First up are the infamous "200" and "201" episodes. Designed to act like "best of" clip shows without the lazy repetition of old clips, Stone and Parker rely heavily on callbacks to the show's most wildly popular storylines and characters, building upon series mythology in typically chaotic, action-heavy style. These episodes manage to expand upon one the show's most long unanswered questions: the true identity of Cartman's father. Our big-boned hero is aided on his journey by former Vietnam vet/con artist/hand puppet, Mitch Connor, a character that's easily among the most hilarious personas in Cartman's fractured psyche (Connor's Platoon-style Vietnam flashback must be seen to be believed).
Sadly, Connor and Cartman's subplot is the only thing that remains uncensored in "201," the arc's second part that's butchered by Comedy Central's bleeping of dialogue every time Muhammad is spoken about. This includes bleeping out the episode's climactic morality speech, delivered by Stan. The episode is prefaced by a series of title cards explaining that the bleeps were not intended as a Meta joke on the audience, but a mini-commentary by Stone and Parker that includes two minutes of an extended, clearly sardonic censoring that brings this claim into question.
Stone and Parker are infamous for perpetrating hoaxes on their audience, making excessive amounts of deliberate bleeping (most obscenities are bleeped, too) not out of the question. Intentional or not, the choice kills the jokes (even in the commentary), leaving Cartman's storyline to pick up the slack, which it totally does. I just wish the rest of the episode had a chance.
"The Coon Returns," "Mysterion Rises," and "Coon Vs. Coon and Friends" creates a compelling trinity that, along South Park: Bigger, Longer, and Uncut, is among the best character work Stone and Parker have managed to date. The episode skewers BP's oil spill in the gulf (the company and its critics), and builds toward the more important exploration of Kenny and Cartman's super heroic alter egos. In the process, the show finally addresses the issue of Kenny's immortality, explaining how he's continually kept returning from the grave despite being brutally killed in almost every episode.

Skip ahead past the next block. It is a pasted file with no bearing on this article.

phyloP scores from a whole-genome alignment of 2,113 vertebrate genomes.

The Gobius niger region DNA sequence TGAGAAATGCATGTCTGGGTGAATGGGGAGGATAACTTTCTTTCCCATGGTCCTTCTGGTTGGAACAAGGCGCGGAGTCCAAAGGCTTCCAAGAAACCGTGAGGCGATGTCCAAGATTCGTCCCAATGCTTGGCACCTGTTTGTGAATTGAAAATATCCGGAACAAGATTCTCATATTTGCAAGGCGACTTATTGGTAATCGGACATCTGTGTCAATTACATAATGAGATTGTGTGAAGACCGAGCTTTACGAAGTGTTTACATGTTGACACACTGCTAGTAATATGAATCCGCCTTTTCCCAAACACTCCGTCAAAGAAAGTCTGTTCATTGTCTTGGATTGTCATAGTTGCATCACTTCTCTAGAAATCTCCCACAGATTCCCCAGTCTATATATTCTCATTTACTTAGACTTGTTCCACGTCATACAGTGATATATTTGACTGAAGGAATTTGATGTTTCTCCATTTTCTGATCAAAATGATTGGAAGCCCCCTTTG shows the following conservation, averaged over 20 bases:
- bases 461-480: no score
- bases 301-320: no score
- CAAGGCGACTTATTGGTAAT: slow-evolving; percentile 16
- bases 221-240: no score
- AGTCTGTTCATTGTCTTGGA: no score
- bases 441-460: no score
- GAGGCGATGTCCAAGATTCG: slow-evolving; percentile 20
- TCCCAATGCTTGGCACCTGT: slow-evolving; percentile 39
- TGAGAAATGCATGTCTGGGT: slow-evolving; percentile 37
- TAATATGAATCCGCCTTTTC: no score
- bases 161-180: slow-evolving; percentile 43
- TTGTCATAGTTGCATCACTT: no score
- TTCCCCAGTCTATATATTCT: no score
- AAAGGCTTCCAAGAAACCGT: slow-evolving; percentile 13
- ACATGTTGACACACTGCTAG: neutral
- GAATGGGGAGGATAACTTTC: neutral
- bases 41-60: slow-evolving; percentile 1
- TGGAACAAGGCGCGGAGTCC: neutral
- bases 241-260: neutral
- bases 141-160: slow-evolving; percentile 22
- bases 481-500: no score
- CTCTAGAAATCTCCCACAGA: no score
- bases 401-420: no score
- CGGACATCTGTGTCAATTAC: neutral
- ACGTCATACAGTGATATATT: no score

One of the most important aspects here is that Kenny, a largely mute character, is given voice by Mysterion. Through this convention, the details of Kenny's abilities reveal him as the most complex and tragic character on South Park, not to mention something of a total badass. The ideas behind Mysterion would make a fine superhero property outside of the show, but Stone and Parker fit him perfectly into the mythology, making Mysterion a most ingenious piece of fan service. I never thought integrating Cthulhu and his minions would ever be the icing on the cake of any storyline, but they're overshadowed by Kenny/Mysterion's struggle, as evidenced by their hilariously flippant vanquishing in "Coon Vs. Coon & Friends."
While the multi-part episodes are the set's greatest accomplishment, the single episodes accompanying them are just a good. Well, mostly.
"Sexual Healing" is a fine take on the media's hypocritical attitude toward rich men cheating on their spouses. Tiger Woods' tabloid-reported actions are among the funniest jokes here, playing out through the context of a Tiger Woods video game.
"Medicinal Fried Chicken" and "Crème Fraiche" represent the season's more Randy centric episodes, which always deliver. The beauty of Randy lies in the fact he reaffirms every sad assumption society ever had about middle class, middle-aged fathers, making Homer Simpson look like Ward Cleaver by comparison. Whether he's masturbating to the Food Network or microwaving his testicles, Randy never disappoints.